Luckily, Ray had his truck, so we didn’t have to test Sandy’s off-road capabilities again (even though she did amazing yesterday). Once we got to our location, we geared up and started our line search. We made sure to carry even more water than yesterday. Not even 30 feet in, I almost stepped on a very angry rattlesnake. Not the way I wanted my day to start, but it could only get better. I think.

Don and Ray taking a break

During our search, we found some evidence of migrant activity in the area like trash, water bottles, and old clothes. There is no way of knowing if it belongs to our missing person or exactly what time frame it comes from, but it does indicate a possible route migrants are taking. Atypically, the path didn’t follow a direct north/south direction or a landmark like a road, pipeline or powerlines but jumped between the MOTs in a general north(ish) direction.

We covered a lot of ground today (even more than yesterday), but eventually, the heat caught up with us. I was sweating in places I didn’t know I could sweat. Jordan had to cut a chunk of hair that wouldn’t come unstuck from her shirt button. We were constantly eating Jolly Ranchers to try to get a little pep in our step and walking through what I like to call “spiky danger grass” that really liked to stab you. Izzy and Austin ran into a herd of javelinas in a MOT (they very nicely ran away). The physical challanges we faced while only walking part of the day with the proper safety equipment really brings persepctive to what the migrants face on their journey and why so many end up in a distressed situation in the brush.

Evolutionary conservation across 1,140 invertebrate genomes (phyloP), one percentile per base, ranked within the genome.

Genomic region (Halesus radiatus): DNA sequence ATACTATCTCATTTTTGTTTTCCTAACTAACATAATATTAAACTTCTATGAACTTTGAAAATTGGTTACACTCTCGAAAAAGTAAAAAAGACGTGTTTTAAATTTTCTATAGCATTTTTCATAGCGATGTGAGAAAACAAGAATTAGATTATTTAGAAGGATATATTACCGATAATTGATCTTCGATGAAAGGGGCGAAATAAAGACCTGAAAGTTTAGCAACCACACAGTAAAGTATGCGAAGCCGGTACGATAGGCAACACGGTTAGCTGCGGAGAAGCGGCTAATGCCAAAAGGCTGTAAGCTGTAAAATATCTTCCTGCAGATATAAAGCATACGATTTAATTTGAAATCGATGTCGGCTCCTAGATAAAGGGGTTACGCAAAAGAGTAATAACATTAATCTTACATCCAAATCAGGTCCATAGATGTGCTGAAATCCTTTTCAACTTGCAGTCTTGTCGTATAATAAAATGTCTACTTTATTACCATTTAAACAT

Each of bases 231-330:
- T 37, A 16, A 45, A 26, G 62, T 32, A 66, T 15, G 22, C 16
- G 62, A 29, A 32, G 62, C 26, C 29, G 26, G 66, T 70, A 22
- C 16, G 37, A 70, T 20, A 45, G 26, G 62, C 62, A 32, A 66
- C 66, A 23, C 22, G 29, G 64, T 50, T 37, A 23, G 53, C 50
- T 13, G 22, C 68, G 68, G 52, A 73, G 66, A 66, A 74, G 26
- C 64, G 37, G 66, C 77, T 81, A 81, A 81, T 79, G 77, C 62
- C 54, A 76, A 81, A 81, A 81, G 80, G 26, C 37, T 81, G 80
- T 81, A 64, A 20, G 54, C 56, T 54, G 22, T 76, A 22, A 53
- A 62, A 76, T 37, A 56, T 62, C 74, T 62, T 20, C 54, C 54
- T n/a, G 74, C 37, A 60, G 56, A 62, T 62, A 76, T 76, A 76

Izzy driving the Uber to pick everyone up

On the final stretch, Izzy, Jordan, and I made it back to the vehicles first and drove Ray’s ginormous truck to pick everyone else up. After a final bumpy ride, we were reunited with Sandy and ready to get back to the hotel. While it is unfortunate and upsetting that we didn’t find who and what we were looking for, I know we did as much as we could. All we can hope is that he recovered and was able to keep moving to safety.